June 4, 2016
Wiley Cash is a full-time novelist and author of two bestselling books, "This Dark Road to Mercy" and "A Land More Kind Than Home." Published by William Morrow/HarperCollins Publishers in 2014, "This Dark Road to Mercy" became a National Bestseller. It was selected as the UK's Crime Writers' Association's Crime Novel of the Year, was Amazon's Book of the Month, and LibraryReads February Selection, among other achievements. The novel was selected as one of O Magazine's Top Ten Title to Pick Up Now, the Indie Next Pick, and the Southern Independent Booksellers Alliance Okra Pick.
Wiley's first novel "A Land More Kind Than Home," published in 2012, is a New York Times Bestseller and was named a New York Times Notable Book of 2012. Also in 2012, the novel achieved the Southern Independent Booksellers Alliance's Best Fiction of 2012, Crime Writers' Associations' Debut Novel of 2012, and was placed in the Library Journal Top Ten Book of 2012 and the Kirkus Reviews Best of 2012. These are among many awards Wiley's novel achieved, and it was a finalist in many others.
Currently, Wiley is a part of Southern New Hampshire University's MFA faculty. For more information about Wiley and his novels, and for a complete list of his novels' achievements, visit Wiley Cash's website.
No, but I've always been a reader. Literacy was encouraged and fed in my family when I was a child. It wasn't long before I began trying to emulate the stories I was reading, which I think is the best way to learn. By the time I was in high school I'd decided that I wanted to make a career as writer. Every decision I've made since has been in support of that.
It's hard for me to nail down something like this. My first novel and my novel-in-progress were inspired by true events - the smothering of a boy in a healing service and a deadly textile mill strike - but my second novel came from a handful of characters that wouldn't leave my mind. Regardless of where the book comes from, I think it's best to always privilege your characters over your plot. You must develop them in order for the book to feel real.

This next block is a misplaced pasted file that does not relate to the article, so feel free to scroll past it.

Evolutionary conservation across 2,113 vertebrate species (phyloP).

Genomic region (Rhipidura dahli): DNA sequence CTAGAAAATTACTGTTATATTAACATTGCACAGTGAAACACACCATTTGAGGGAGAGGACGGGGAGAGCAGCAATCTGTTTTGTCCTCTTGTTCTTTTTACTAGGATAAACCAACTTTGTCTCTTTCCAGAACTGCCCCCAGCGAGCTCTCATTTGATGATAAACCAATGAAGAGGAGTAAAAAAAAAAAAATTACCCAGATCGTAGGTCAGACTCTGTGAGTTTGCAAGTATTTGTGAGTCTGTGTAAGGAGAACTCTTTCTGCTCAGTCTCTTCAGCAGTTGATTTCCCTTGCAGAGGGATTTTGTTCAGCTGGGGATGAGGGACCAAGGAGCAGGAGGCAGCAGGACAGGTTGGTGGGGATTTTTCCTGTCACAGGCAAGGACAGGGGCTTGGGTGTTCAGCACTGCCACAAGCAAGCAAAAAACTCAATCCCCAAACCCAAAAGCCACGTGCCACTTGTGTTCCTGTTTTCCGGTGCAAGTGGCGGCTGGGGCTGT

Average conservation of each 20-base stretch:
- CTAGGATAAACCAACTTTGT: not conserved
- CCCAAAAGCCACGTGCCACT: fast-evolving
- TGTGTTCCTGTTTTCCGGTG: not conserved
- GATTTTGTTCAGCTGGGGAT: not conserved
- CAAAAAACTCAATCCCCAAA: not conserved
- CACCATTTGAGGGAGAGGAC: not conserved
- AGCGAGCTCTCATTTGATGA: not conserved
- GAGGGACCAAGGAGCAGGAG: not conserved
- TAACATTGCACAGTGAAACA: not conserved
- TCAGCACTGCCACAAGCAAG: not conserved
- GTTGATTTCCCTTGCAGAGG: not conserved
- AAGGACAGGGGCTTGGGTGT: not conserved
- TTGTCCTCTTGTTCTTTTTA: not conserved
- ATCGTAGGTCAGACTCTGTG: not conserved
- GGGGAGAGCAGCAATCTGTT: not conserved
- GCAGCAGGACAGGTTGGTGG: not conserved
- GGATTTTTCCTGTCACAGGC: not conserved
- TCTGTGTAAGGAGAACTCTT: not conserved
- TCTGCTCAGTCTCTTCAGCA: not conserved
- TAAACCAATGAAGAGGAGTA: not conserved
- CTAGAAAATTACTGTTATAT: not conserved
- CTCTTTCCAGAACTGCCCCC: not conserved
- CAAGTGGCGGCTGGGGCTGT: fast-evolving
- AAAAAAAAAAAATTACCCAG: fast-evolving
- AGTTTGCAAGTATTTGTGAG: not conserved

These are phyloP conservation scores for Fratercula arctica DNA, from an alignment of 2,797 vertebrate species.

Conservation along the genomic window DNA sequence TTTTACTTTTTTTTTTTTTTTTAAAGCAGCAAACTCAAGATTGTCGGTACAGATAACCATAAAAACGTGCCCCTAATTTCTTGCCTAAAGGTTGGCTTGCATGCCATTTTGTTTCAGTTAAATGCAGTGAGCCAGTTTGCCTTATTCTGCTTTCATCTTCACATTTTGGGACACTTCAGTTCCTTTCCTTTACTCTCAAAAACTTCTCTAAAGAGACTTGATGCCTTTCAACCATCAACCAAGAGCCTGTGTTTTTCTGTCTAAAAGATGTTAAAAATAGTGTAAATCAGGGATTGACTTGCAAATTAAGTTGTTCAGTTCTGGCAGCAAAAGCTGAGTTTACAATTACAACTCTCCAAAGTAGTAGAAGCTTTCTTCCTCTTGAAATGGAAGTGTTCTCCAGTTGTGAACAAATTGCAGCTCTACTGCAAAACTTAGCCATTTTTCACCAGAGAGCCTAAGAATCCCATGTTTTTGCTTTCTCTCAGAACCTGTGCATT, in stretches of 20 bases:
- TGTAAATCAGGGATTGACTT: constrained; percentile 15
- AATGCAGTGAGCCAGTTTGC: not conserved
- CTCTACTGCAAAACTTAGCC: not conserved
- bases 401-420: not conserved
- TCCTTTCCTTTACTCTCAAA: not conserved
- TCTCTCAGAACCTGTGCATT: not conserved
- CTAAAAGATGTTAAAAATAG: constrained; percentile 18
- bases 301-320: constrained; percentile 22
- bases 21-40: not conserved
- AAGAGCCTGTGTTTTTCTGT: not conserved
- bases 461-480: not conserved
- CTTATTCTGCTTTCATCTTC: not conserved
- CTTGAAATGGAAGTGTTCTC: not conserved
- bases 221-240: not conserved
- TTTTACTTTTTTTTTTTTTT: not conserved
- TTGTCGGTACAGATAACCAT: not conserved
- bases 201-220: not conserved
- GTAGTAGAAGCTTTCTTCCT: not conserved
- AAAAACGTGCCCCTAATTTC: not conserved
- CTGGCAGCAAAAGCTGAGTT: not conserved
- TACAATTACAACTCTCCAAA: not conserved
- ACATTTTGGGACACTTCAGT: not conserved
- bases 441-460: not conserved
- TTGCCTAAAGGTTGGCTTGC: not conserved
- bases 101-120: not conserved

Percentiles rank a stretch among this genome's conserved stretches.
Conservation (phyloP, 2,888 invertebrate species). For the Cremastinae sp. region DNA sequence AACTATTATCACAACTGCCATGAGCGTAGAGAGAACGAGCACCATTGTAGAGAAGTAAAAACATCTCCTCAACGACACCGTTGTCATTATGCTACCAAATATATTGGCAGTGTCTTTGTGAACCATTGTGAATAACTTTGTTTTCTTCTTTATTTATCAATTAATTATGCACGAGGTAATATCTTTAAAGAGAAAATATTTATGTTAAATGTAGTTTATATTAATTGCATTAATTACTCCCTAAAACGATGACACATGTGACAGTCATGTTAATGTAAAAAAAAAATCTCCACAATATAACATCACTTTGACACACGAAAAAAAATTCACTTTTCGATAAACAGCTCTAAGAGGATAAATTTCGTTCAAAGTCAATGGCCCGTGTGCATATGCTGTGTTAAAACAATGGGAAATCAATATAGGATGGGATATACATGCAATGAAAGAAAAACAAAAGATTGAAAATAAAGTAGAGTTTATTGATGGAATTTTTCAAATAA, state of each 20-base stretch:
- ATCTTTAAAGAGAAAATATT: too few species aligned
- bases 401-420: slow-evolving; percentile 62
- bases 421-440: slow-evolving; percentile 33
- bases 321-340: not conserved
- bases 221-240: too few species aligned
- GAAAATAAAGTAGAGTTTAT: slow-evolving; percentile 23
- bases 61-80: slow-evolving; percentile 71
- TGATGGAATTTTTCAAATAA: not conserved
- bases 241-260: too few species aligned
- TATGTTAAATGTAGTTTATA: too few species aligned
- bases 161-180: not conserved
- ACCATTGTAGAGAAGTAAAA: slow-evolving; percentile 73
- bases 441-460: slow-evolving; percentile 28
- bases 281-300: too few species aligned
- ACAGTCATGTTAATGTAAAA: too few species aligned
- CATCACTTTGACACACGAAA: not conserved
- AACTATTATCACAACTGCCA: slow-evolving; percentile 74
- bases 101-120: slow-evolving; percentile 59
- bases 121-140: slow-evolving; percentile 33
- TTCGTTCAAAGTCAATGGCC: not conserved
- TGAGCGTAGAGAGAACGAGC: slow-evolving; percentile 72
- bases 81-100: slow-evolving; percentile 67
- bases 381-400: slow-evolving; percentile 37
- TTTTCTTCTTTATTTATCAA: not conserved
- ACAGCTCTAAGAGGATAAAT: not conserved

One of the biggest challenges I face is taking advantage of time. I'm a full-time writer, which means I write novels for a living, but it's not that simple. I teach. I write essays and reviews for other publications. I read other writers' books for blurbs. I give interviews and readings and teach at conferences. All of this is to support my career as a full-time writer. It's easy to let the writing get lost in all of the other responsibilities.
I don't know that my story is any different than any others writer's. I began writing my first novel in 2004, and my agent sold it to my editor in late 2010. It was released in 2012. There were a lot of years involved, and there was a lot of doubt too. Writing is something that requires two qualities: acceptance and persistence. Those may sound like opposites, but they're not. You accept rejection, but you keep trying to improve.
I have a wonderful publicists and marketing team at William Morrow/HarperCollins Publishers.
That's impossible to answer because I don't think there are any tricks or any secret founts of knowledge that will make the path to publication easier or less daunting. You just do the work and try to improve it. That's all I knew when I started, and that's all I know now.
In my work I've been inspired by a number of southern standard-bearers: Ernest J. Gaines, William Faulkner, Flannery O'Connor, Raymond Carver, Carson McCullers, Elizabeth Spencer, Charles W. Chesnutt, and Jean Toomer. In my professional life, I've been inspired by the kindness and collegiality of a number of current writers, most of them here in North Carolina: Ron Rash, Lee Smith, Jill McCorkle, Gail Godwin, Clyde Edgerton. The list could go on forever.
"Look Homeward, Angel" by Thomas Wolfe, "Cane" by Jean Toomer, and "Song of Solomon" by Toni Morrison. I can read these books continually and learn about craft and humanity.
While the norm for college students typically means borrowing student loans, a combination approach to funding education may be more realistic than you think.
About 75 SNHU employees strapped on 15- or 35-pound rucksacks and trekked 26.1 miles through the Minute Man National Historical Park in Concord, Mass. to raise money for Gold Star families.
Students from SNHU and the Derryfield School teamed up this week to bring food, activities, and care packages to nearly 30 families staying with Families in Transition.